The Heir: A Review

The Heir: A Review

Hudson Hsieh

The Heir (The selection): How A Bad Book Ruined A Good Series

Throughout history you can often find book series that– although mediocre– had consistencies. A great example of this was the 39 Clues and Mortal Instruments. Readers had a strong idea of what to expect in the next installments of books. What makes a book series so special to me and other readers is that you get more of what you love. You see your favorite protagonist evolve and adapt to the new challenges that are thrown at him/her in every new installment. But, The Heir has achieved something of a milestone for me: successfully ruining an entire series. So what made me and so many other fans of the series have such a low reception to this book? Most importantly of all: was it justified? 

The story picks up twenty years after the third book ended, with our main protagonist being America and Maxon’s daughter, Eadlyn. The country of Illea is in a not so great place, with riots and protest running rampant throughout the nation. (side note: hmm, sounds familiar). Apparently, the citizens of Illea actually liked the caste system which separated the poor from the rich with numeral ranking, and they are now angry at Maxon for doing away with it. With the throne and his reputation on the line, Maxon makes a last ditch effort to keep himself in power. He tries to distract the public by deciding to hold a bachelor-like competition where the winner gets to marry his daughter. Unsurprisingly, Eadlyn is very against this idea, but luckily Maxon successfully threatens and coerces her into it. He tells his daughter:“Eadlyn you’re being irrational” and “this is good for the public”(Class pg 14-20).

The 35 “suitors” are then chosen at random. One of them ends up being Eadlyn’s childhood enemy, Kile Woodwork, or America’s best friend’s son. The thirty five suitors ride through a parade, where they get jeered and hit with rotten food, because that’s how much the public detests the royal family and everything it stands for. We see how ruthless Eadlyn is when she goes on a date with two boys and stands both of them up. Plus, she intends to eliminate both from the competition the very next day. This goes on for quite some time, with her eliminating people for no reasons other than for her joy. Understandably, the public gets angry about this behavior and demands that she actually goes on a real date with one of the boys. She decided to “fake” a date by using her good looks and charm to seduce Kile, her childhood enemy, to get revenge on him. With the clandestine camera set up by her earlier that day, she records herself making out with Kile. Afterwards, she promptly decides to send the photo to every big newspaper and gossip magazine.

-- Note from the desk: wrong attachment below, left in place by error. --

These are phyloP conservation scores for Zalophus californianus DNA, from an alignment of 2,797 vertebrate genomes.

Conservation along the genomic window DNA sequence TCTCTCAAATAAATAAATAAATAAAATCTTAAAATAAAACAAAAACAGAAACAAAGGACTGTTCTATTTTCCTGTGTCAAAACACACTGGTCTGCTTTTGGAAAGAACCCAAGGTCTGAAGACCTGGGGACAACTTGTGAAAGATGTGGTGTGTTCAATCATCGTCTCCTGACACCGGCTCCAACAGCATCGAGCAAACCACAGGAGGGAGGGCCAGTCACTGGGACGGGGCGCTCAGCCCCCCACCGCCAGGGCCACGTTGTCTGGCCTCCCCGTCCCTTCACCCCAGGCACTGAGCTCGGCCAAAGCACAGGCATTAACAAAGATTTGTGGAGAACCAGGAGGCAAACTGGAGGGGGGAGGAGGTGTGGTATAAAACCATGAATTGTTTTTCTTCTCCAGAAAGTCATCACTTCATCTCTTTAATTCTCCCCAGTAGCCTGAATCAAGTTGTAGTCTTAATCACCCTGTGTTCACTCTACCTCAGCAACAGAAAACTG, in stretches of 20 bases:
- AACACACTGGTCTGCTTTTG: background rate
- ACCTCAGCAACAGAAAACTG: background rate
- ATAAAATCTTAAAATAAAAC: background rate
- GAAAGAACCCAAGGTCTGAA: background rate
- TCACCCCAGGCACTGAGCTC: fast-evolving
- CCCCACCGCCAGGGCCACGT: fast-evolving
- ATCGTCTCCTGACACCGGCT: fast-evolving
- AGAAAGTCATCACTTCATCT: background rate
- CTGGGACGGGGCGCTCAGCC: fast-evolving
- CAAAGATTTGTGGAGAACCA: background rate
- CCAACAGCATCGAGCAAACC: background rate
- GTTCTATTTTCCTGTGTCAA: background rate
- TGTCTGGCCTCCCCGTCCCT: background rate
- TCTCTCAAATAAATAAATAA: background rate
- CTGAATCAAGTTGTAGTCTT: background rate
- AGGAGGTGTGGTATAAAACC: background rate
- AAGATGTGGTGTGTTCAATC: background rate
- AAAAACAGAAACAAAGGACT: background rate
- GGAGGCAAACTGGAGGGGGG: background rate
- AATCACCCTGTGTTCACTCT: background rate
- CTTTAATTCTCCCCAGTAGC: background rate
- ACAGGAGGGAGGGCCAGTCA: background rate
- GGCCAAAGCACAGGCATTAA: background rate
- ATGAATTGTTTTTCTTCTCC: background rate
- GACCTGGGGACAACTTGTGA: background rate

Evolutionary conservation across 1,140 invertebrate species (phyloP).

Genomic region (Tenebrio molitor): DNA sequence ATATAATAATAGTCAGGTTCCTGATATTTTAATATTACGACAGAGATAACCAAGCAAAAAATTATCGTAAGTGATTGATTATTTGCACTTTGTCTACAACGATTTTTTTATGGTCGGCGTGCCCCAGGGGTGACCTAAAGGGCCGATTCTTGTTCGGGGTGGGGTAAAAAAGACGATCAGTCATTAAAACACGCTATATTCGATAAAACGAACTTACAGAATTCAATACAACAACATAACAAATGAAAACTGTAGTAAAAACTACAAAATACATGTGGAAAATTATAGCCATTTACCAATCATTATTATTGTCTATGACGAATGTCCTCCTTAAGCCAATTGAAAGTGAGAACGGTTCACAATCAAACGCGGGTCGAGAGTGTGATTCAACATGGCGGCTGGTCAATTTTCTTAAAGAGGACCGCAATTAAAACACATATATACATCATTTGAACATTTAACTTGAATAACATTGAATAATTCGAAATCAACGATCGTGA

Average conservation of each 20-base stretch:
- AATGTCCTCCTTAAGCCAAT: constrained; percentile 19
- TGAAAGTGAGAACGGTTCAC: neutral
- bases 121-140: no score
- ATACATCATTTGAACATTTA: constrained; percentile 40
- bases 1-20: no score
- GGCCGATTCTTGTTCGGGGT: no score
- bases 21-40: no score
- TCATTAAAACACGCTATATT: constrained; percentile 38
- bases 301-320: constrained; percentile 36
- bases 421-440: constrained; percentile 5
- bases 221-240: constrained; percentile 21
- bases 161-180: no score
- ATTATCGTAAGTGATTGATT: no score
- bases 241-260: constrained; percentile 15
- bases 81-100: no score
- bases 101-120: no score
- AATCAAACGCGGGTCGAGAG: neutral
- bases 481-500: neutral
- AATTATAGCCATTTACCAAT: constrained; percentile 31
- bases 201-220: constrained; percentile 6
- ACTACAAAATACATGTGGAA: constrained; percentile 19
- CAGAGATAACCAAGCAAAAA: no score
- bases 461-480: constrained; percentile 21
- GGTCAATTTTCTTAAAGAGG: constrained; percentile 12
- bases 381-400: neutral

For some unknown reason, the public likes this approach and gives Eadlyn praise for “warming up” to the contestants. Unfortunately, karma catches up pretty quickly to her, because her next date with a boy named Jack goes much worse. He tries to openly sexually-assault her in a movie theater. She has the police “handle” Jack for his crime and has him deported as punishment. Hmm, could have gone better.

Sensing a hostile mood in the castle, Kile proposes to host a cooking competition to loosen the tension.  Having lived his whole life in abject wealth, Kile easily wins the competition. His easy victory brings on suspicion on whether or not he planned this ahead of time to impress Eadlyn. So, a boy named Burke decides to take matters into his own hands and strikes Kile and a fellow suiter named Henri. Burke is promptly sent home and deported as well.

Eadlyn is so emotionally-distraught with how the competition is turning out and jealous with her brother’s romance that she tries to sabotage her brother’s own romance by sewing distrust between him and his girlfriend. Luckily, he doesn’t fall for her tricks and runs off with his girlfriend (AKA princess of the French monarchy) to France to seek refuge. Her mom is so overwhelmed by the recent events that have been happening that she has a heart attack. The story closes with America (her mom) slowly dying.